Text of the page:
Tricks Of The Trade: LEGAL Turkey Vulture Deterrents

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Turkey Vulture Control

By James C. Elledge, IFMA Fellow, CFM, FMA, RPA, RIAQM

Published in the August 2007 issue of Today’s Facility Manager

Q Have you ever been asked about how to deal with buzzards legally? The birds are federally protected; otherwise, we would have an obvious solution. I have two buildings being summarily damaged by turkey vultures. On one building, they’re eating the caulk from the precast parapet joints. On the other, they appear to be eating the EPDM roof membrane.

I once dealt with a similar situation in the past (birds eating caulk joints) by re-caulking the parapets in two stages: first with a standard (silicone based),flexible caulk that was then covered by a much thicker tape type caulk applied over the softer, more vulnerable joint. I don’t remember what products were used, but it stopped the problem.

A Whether you have a venue of vultures feeding on your caulking or a kettle of vultures circling your property, the value-added features of the turkey vulture are extremely negative. They are social birds, preferring to stay in large flocks and roost in dead trees, cell towers, rooftops, and porch coverings.

legal turkey vulture control options.
The turkey vulture has an average weight of 4 lbs. and a wingspan of up to 6 feet.

These birds are known to attack building rooftops and caulking, as well as other exterior surfaces. It all translates into structural damage and costly repairs.

As a “bonus” to landlords, all vultures are protected under the Migratory Bird Treaty Act of 1918. Under the Act, taking, killing, or possessing migratory birds is unlawful.Therefore, your only options are humane pest control methods.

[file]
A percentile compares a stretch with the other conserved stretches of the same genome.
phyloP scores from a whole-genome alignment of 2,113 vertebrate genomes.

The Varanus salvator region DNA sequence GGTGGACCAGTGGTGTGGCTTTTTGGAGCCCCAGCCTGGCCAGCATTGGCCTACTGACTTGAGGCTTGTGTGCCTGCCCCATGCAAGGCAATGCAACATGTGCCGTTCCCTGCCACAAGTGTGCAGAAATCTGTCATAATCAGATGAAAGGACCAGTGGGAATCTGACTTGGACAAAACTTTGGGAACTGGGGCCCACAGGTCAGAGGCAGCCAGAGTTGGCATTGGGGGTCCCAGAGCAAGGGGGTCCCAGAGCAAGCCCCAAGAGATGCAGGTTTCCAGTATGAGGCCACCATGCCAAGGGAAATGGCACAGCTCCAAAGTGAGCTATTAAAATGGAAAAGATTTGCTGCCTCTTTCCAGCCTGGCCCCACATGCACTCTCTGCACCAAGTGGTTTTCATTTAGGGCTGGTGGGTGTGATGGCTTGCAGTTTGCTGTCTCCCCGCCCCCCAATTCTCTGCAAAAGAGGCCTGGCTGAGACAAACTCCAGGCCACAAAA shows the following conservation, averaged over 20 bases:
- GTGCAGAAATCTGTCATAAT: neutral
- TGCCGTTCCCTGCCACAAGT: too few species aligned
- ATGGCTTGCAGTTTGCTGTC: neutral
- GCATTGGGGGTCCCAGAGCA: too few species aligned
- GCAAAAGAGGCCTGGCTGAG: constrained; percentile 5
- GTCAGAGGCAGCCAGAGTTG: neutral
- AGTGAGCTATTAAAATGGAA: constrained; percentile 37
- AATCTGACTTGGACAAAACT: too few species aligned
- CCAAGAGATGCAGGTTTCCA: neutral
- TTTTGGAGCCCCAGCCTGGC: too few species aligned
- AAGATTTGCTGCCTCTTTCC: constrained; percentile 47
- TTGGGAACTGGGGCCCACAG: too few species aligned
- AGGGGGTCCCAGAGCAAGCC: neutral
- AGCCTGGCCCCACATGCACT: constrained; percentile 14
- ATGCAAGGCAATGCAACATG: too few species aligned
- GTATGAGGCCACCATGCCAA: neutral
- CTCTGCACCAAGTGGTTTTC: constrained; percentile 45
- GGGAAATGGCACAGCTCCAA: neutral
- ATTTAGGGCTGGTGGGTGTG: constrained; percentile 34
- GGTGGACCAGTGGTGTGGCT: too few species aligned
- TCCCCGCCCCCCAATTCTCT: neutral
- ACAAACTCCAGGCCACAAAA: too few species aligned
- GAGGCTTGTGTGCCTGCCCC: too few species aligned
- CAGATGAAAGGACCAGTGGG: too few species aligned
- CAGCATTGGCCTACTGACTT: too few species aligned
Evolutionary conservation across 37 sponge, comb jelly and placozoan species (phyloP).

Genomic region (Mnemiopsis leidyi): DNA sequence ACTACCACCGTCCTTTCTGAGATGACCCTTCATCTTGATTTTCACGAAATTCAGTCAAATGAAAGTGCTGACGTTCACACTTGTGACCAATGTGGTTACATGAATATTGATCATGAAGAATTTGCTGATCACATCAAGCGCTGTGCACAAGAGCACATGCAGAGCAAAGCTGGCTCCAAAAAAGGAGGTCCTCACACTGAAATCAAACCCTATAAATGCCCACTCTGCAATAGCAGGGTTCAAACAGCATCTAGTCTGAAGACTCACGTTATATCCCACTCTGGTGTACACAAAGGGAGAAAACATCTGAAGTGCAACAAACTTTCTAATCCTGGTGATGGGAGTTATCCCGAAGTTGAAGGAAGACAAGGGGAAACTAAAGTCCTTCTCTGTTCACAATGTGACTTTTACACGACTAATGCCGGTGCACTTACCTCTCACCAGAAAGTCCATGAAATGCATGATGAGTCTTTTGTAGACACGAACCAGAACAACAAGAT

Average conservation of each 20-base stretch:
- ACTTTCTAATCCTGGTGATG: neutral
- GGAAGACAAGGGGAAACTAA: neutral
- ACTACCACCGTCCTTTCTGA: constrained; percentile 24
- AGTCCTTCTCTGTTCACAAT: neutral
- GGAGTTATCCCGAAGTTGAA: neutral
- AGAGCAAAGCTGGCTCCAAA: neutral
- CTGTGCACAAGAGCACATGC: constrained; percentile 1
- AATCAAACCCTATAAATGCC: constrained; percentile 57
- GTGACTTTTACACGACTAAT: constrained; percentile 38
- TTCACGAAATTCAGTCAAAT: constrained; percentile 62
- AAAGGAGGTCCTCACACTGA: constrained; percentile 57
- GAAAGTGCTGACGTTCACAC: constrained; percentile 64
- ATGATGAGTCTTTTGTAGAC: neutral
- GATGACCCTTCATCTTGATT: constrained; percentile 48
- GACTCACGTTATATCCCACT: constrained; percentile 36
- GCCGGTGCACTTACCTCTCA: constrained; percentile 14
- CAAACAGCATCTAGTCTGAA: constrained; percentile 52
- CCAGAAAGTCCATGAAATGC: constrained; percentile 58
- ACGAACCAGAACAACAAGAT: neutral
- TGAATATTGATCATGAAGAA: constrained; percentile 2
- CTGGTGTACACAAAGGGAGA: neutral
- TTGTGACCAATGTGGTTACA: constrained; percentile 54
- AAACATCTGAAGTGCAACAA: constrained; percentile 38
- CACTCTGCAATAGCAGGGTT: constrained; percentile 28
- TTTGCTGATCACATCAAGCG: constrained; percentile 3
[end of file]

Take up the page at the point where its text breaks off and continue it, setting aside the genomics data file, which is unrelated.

In my area, one of the most popular methods deployed by large shopping centers, grocery chains, etc. is the use of synthetic voice sounds of birds in distress and predators. It is interesting to see hundreds of birds fighting for roosting space in trees and power lines and not the rooftops. This leads me to believe the alarms do work.

Other methods are available, such as wire, electric shock, or ultrasound. Some of the providers I found include:

Other options also include a visual strobe light that may help to frighten the birds away. These are especially useful in areas where sound pollution can be a problem (schools, hospitals, etc.).

Elledge, facility/office services manager for Dallas, TX-based Summit Alliance Companies, is the recipient of the Distinguished Author Award from the International Facility Management Association (IFMA), is an IFMA Fellow, and is a member of TFM‘s Editorial Advisory Board. All questions have been submitted via the “Ask The Expert” portion of the magazine’s Web site.

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This expert formerly served as a regular contributor to Facility Executive (formerly Today’s Facility Manager) magazine. His vast knowledge of the facility management profession continues to provide a rich resource for facility managers by way of this online archive.